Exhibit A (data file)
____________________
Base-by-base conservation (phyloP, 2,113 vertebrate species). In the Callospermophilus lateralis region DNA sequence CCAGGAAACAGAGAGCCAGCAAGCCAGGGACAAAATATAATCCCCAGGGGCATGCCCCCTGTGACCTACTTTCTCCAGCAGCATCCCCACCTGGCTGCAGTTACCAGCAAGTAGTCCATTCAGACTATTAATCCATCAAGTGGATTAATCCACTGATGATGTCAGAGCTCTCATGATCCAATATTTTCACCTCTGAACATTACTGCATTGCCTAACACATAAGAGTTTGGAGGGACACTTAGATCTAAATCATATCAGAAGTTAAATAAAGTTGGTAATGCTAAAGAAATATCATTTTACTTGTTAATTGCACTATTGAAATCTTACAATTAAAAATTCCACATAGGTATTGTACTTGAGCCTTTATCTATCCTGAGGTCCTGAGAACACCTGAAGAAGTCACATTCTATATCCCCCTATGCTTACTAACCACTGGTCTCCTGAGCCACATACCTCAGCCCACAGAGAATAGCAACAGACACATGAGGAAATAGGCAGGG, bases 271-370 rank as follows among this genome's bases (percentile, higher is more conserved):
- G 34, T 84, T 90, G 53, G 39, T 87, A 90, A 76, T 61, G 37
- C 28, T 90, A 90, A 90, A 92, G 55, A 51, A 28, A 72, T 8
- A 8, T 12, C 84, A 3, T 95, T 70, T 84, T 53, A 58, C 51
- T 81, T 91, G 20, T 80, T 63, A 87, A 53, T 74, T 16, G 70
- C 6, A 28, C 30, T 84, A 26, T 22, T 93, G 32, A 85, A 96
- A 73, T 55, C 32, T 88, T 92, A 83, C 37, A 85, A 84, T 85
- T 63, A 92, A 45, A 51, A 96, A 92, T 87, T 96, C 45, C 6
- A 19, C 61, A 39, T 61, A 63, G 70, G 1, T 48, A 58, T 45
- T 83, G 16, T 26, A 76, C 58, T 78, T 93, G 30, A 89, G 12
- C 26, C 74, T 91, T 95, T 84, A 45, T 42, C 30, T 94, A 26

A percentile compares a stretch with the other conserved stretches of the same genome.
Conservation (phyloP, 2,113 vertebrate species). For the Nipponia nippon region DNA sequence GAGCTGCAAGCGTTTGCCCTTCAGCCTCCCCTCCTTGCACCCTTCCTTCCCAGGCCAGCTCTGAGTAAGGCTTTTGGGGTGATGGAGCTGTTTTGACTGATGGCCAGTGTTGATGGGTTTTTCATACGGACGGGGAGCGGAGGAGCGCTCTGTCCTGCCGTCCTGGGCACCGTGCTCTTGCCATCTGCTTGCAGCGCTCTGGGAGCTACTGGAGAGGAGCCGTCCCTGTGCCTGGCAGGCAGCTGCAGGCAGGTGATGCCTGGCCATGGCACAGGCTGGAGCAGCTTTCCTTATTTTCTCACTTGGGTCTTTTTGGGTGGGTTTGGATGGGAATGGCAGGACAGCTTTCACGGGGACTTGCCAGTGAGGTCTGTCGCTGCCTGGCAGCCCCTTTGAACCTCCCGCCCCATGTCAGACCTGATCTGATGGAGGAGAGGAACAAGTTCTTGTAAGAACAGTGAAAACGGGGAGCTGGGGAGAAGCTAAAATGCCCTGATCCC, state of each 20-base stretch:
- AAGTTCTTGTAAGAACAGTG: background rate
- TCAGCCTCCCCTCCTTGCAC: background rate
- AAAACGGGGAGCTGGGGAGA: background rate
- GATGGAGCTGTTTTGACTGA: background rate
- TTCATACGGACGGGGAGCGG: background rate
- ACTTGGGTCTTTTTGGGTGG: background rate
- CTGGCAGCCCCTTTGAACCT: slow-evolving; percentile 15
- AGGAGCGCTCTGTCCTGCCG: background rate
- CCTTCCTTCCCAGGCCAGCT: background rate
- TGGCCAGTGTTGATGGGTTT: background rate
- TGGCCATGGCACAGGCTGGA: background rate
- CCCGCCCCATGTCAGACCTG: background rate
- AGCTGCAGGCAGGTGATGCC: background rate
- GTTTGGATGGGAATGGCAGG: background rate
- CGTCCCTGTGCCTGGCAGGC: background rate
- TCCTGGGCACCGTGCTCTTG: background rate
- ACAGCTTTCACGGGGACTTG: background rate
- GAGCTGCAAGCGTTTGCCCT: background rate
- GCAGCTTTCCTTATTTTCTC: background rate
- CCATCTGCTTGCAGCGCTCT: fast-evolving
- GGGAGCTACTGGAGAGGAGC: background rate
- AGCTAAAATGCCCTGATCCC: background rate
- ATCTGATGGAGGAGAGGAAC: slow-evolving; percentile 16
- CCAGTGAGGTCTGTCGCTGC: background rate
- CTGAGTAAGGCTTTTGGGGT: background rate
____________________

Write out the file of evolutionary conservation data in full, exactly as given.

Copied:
Base-by-base conservation (phyloP, 2,113 vertebrate species). In the Callospermophilus lateralis region DNA sequence CCAGGAAACAGAGAGCCAGCAAGCCAGGGACAAAATATAATCCCCAGGGGCATGCCCCCTGTGACCTACTTTCTCCAGCAGCATCCCCACCTGGCTGCAGTTACCAGCAAGTAGTCCATTCAGACTATTAATCCATCAAGTGGATTAATCCACTGATGATGTCAGAGCTCTCATGATCCAATATTTTCACCTCTGAACATTACTGCATTGCCTAACACATAAGAGTTTGGAGGGACACTTAGATCTAAATCATATCAGAAGTTAAATAAAGTTGGTAATGCTAAAGAAATATCATTTTACTTGTTAATTGCACTATTGAAATCTTACAATTAAAAATTCCACATAGGTATTGTACTTGAGCCTTTATCTATCCTGAGGTCCTGAGAACACCTGAAGAAGTCACATTCTATATCCCCCTATGCTTACTAACCACTGGTCTCCTGAGCCACATACCTCAGCCCACAGAGAATAGCAACAGACACATGAGGAAATAGGCAGGG, bases 271-370 rank as follows among this genome's bases (percentile, higher is more conserved):
- G 34, T 84, T 90, G 53, G 39, T 87, A 90, A 76, T 61, G 37
- C 28, T 90, A 90, A 90, A 92, G 55, A 51, A 28, A 72, T 8
- A 8, T 12, C 84, A 3, T 95, T 70, T 84, T 53, A 58, C 51
- T 81, T 91, G 20, T 80, T 63, A 87, A 53, T 74, T 16, G 70
- C 6, A 28, C 30, T 84, A 26, T 22, T 93, G 32, A 85, A 96
- A 73, T 55, C 32, T 88, T 92, A 83, C 37, A 85, A 84, T 85
- T 63, A 92, A 45, A 51, A 96, A 92, T 87, T 96, C 45, C 6
- A 19, C 61, A 39, T 61, A 63, G 70, G 1, T 48, A 58, T 45
- T 83, G 16, T 26, A 76, C 58, T 78, T 93, G 30, A 89, G 12
- C 26, C 74, T 91, T 95, T 84, A 45, T 42, C 30, T 94, A 26

A percentile compares a stretch with the other conserved stretches of the same genome.
Conservation (phyloP, 2,113 vertebrate species). For the Nipponia nippon region DNA sequence GAGCTGCAAGCGTTTGCCCTTCAGCCTCCCCTCCTTGCACCCTTCCTTCCCAGGCCAGCTCTGAGTAAGGCTTTTGGGGTGATGGAGCTGTTTTGACTGATGGCCAGTGTTGATGGGTTTTTCATACGGACGGGGAGCGGAGGAGCGCTCTGTCCTGCCGTCCTGGGCACCGTGCTCTTGCCATCTGCTTGCAGCGCTCTGGGAGCTACTGGAGAGGAGCCGTCCCTGTGCCTGGCAGGCAGCTGCAGGCAGGTGATGCCTGGCCATGGCACAGGCTGGAGCAGCTTTCCTTATTTTCTCACTTGGGTCTTTTTGGGTGGGTTTGGATGGGAATGGCAGGACAGCTTTCACGGGGACTTGCCAGTGAGGTCTGTCGCTGCCTGGCAGCCCCTTTGAACCTCCCGCCCCATGTCAGACCTGATCTGATGGAGGAGAGGAACAAGTTCTTGTAAGAACAGTGAAAACGGGGAGCTGGGGAGAAGCTAAAATGCCCTGATCCC, state of each 20-base stretch:
- AAGTTCTTGTAAGAACAGTG: background rate
- TCAGCCTCCCCTCCTTGCAC: background rate
- AAAACGGGGAGCTGGGGAGA: background rate
- GATGGAGCTGTTTTGACTGA: background rate
- TTCATACGGACGGGGAGCGG: background rate
- ACTTGGGTCTTTTTGGGTGG: background rate
- CTGGCAGCCCCTTTGAACCT: slow-evolving; percentile 15
- AGGAGCGCTCTGTCCTGCCG: background rate
- CCTTCCTTCCCAGGCCAGCT: background rate
- TGGCCAGTGTTGATGGGTTT: background rate
- TGGCCATGGCACAGGCTGGA: background rate
- CCCGCCCCATGTCAGACCTG: background rate
- AGCTGCAGGCAGGTGATGCC: background rate
- GTTTGGATGGGAATGGCAGG: background rate
- CGTCCCTGTGCCTGGCAGGC: background rate
- TCCTGGGCACCGTGCTCTTG: background rate
- ACAGCTTTCACGGGGACTTG: background rate
- GAGCTGCAAGCGTTTGCCCT: background rate
- GCAGCTTTCCTTATTTTCTC: background rate
- CCATCTGCTTGCAGCGCTCT: fast-evolving
- GGGAGCTACTGGAGAGGAGC: background rate
- AGCTAAAATGCCCTGATCCC: background rate
- ATCTGATGGAGGAGAGGAAC: slow-evolving; percentile 16
- CCAGTGAGGTCTGTCGCTGC: background rate
- CTGAGTAAGGCTTTTGGGGT: background rate